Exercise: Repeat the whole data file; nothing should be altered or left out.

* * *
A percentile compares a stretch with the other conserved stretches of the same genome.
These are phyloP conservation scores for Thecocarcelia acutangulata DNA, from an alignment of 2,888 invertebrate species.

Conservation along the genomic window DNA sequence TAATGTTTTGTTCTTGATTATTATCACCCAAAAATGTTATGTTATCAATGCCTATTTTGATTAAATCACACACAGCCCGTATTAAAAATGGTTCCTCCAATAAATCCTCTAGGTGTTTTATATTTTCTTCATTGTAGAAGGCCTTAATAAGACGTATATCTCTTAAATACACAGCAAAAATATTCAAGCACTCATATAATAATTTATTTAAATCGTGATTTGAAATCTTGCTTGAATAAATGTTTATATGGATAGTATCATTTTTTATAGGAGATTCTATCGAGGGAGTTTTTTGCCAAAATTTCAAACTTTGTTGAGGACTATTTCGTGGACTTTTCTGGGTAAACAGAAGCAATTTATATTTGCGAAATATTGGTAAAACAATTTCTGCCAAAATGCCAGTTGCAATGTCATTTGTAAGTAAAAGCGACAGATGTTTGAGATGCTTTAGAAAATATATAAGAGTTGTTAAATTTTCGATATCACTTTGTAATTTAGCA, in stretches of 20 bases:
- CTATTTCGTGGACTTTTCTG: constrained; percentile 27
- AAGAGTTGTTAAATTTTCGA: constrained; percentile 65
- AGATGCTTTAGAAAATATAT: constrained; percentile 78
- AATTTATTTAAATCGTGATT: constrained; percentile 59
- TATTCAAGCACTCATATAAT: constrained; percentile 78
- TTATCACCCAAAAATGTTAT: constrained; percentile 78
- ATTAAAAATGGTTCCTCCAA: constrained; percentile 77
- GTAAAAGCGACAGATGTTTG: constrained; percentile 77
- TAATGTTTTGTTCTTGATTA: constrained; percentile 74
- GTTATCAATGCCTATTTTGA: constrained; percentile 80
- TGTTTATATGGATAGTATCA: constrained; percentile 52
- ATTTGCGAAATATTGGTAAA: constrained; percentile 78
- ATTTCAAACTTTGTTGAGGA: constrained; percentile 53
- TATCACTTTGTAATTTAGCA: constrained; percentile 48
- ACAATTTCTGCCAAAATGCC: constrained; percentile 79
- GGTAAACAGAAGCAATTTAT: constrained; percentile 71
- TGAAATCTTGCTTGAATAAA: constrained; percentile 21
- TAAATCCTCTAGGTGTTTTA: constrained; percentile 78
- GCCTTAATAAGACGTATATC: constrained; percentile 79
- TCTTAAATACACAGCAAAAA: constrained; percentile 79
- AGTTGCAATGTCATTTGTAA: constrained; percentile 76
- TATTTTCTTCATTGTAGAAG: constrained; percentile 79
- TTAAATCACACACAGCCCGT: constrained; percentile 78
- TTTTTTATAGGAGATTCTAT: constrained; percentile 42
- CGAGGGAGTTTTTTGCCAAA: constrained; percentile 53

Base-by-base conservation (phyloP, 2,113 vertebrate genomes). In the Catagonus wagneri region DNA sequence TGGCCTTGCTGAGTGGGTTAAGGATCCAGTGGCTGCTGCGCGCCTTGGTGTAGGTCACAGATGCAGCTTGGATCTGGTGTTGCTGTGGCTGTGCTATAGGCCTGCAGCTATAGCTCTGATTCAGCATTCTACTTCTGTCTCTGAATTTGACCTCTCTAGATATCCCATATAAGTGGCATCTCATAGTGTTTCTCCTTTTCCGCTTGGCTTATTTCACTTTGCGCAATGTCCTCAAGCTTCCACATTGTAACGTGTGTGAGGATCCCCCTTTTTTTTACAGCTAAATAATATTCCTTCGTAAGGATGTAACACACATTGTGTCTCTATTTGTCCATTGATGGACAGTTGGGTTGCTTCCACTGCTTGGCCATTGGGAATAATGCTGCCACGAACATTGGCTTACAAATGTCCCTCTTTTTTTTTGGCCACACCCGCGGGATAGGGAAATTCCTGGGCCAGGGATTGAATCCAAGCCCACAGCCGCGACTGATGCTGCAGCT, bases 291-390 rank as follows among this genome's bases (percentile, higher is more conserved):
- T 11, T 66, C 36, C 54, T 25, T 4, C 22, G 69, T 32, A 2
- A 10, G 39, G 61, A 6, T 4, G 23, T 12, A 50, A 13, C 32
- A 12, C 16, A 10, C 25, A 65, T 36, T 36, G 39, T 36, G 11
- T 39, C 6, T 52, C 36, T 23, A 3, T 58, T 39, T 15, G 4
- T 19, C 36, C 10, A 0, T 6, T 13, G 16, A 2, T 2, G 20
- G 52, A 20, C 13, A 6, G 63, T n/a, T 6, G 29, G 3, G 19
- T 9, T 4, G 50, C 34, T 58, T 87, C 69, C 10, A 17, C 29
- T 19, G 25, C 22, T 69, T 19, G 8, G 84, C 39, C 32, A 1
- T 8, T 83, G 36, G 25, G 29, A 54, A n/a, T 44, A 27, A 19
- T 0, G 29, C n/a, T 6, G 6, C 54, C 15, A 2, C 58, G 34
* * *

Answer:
A percentile compares a stretch with the other conserved stretches of the same genome.
These are phyloP conservation scores for Thecocarcelia acutangulata DNA, from an alignment of 2,888 invertebrate species.

Conservation along the genomic window DNA sequence TAATGTTTTGTTCTTGATTATTATCACCCAAAAATGTTATGTTATCAATGCCTATTTTGATTAAATCACACACAGCCCGTATTAAAAATGGTTCCTCCAATAAATCCTCTAGGTGTTTTATATTTTCTTCATTGTAGAAGGCCTTAATAAGACGTATATCTCTTAAATACACAGCAAAAATATTCAAGCACTCATATAATAATTTATTTAAATCGTGATTTGAAATCTTGCTTGAATAAATGTTTATATGGATAGTATCATTTTTTATAGGAGATTCTATCGAGGGAGTTTTTTGCCAAAATTTCAAACTTTGTTGAGGACTATTTCGTGGACTTTTCTGGGTAAACAGAAGCAATTTATATTTGCGAAATATTGGTAAAACAATTTCTGCCAAAATGCCAGTTGCAATGTCATTTGTAAGTAAAAGCGACAGATGTTTGAGATGCTTTAGAAAATATATAAGAGTTGTTAAATTTTCGATATCACTTTGTAATTTAGCA, in stretches of 20 bases:
- CTATTTCGTGGACTTTTCTG: constrained; percentile 27
- AAGAGTTGTTAAATTTTCGA: constrained; percentile 65
- AGATGCTTTAGAAAATATAT: constrained; percentile 78
- AATTTATTTAAATCGTGATT: constrained; percentile 59
- TATTCAAGCACTCATATAAT: constrained; percentile 78
- TTATCACCCAAAAATGTTAT: constrained; percentile 78
- ATTAAAAATGGTTCCTCCAA: constrained; percentile 77
- GTAAAAGCGACAGATGTTTG: constrained; percentile 77
- TAATGTTTTGTTCTTGATTA: constrained; percentile 74
- GTTATCAATGCCTATTTTGA: constrained; percentile 80
- TGTTTATATGGATAGTATCA: constrained; percentile 52
- ATTTGCGAAATATTGGTAAA: constrained; percentile 78
- ATTTCAAACTTTGTTGAGGA: constrained; percentile 53
- TATCACTTTGTAATTTAGCA: constrained; percentile 48
- ACAATTTCTGCCAAAATGCC: constrained; percentile 79
- GGTAAACAGAAGCAATTTAT: constrained; percentile 71
- TGAAATCTTGCTTGAATAAA: constrained; percentile 21
- TAAATCCTCTAGGTGTTTTA: constrained; percentile 78
- GCCTTAATAAGACGTATATC: constrained; percentile 79
- TCTTAAATACACAGCAAAAA: constrained; percentile 79
- AGTTGCAATGTCATTTGTAA: constrained; percentile 76
- TATTTTCTTCATTGTAGAAG: constrained; percentile 79
- TTAAATCACACACAGCCCGT: constrained; percentile 78
- TTTTTTATAGGAGATTCTAT: constrained; percentile 42
- CGAGGGAGTTTTTTGCCAAA: constrained; percentile 53

Base-by-base conservation (phyloP, 2,113 vertebrate genomes). In the Catagonus wagneri region DNA sequence TGGCCTTGCTGAGTGGGTTAAGGATCCAGTGGCTGCTGCGCGCCTTGGTGTAGGTCACAGATGCAGCTTGGATCTGGTGTTGCTGTGGCTGTGCTATAGGCCTGCAGCTATAGCTCTGATTCAGCATTCTACTTCTGTCTCTGAATTTGACCTCTCTAGATATCCCATATAAGTGGCATCTCATAGTGTTTCTCCTTTTCCGCTTGGCTTATTTCACTTTGCGCAATGTCCTCAAGCTTCCACATTGTAACGTGTGTGAGGATCCCCCTTTTTTTTACAGCTAAATAATATTCCTTCGTAAGGATGTAACACACATTGTGTCTCTATTTGTCCATTGATGGACAGTTGGGTTGCTTCCACTGCTTGGCCATTGGGAATAATGCTGCCACGAACATTGGCTTACAAATGTCCCTCTTTTTTTTTGGCCACACCCGCGGGATAGGGAAATTCCTGGGCCAGGGATTGAATCCAAGCCCACAGCCGCGACTGATGCTGCAGCT, bases 291-390 rank as follows among this genome's bases (percentile, higher is more conserved):
- T 11, T 66, C 36, C 54, T 25, T 4, C 22, G 69, T 32, A 2
- A 10, G 39, G 61, A 6, T 4, G 23, T 12, A 50, A 13, C 32
- A 12, C 16, A 10, C 25, A 65, T 36, T 36, G 39, T 36, G 11
- T 39, C 6, T 52, C 36, T 23, A 3, T 58, T 39, T 15, G 4
- T 19, C 36, C 10, A 0, T 6, T 13, G 16, A 2, T 2, G 20
- G 52, A 20, C 13, A 6, G 63, T n/a, T 6, G 29, G 3, G 19
- T 9, T 4, G 50, C 34, T 58, T 87, C 69, C 10, A 17, C 29
- T 19, G 25, C 22, T 69, T 19, G 8, G 84, C 39, C 32, A 1
- T 8, T 83, G 36, G 25, G 29, A 54, A n/a, T 44, A 27, A 19
- T 0, G 29, C n/a, T 6, G 6, C 54, C 15, A 2, C 58, G 34